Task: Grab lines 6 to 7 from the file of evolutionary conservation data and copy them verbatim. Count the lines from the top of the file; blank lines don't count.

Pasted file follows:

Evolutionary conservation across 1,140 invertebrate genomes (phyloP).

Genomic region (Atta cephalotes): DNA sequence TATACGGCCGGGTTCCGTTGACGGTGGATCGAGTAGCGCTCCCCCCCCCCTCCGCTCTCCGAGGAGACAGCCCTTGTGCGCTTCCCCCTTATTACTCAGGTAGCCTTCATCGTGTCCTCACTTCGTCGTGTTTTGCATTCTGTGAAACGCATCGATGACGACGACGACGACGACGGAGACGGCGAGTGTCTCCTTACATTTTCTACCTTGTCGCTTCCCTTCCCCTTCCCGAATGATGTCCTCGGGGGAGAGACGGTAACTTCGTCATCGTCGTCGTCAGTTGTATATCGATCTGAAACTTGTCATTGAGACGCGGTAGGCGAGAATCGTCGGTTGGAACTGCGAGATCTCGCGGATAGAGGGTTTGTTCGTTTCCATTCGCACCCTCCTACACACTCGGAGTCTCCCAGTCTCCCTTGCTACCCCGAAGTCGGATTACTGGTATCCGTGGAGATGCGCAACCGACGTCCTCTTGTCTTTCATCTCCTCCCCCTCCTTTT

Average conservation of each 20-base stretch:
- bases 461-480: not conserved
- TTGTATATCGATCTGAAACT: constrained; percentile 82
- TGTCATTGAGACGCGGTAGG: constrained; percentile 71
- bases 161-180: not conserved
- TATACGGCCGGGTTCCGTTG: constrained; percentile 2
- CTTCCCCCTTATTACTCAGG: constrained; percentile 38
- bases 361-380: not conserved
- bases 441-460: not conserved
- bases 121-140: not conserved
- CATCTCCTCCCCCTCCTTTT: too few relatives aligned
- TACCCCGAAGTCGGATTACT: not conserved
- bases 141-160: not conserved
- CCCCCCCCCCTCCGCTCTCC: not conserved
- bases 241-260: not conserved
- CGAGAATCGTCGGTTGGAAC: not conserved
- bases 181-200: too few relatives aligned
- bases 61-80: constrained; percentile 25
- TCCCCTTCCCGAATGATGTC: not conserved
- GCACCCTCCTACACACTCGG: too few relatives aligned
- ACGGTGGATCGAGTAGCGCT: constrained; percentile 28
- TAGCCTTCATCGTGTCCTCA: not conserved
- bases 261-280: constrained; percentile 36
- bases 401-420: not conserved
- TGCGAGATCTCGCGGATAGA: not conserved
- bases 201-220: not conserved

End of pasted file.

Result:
- TGTCATTGAGACGCGGTAGG: constrained; percentile 71
- bases 161-180: not conserved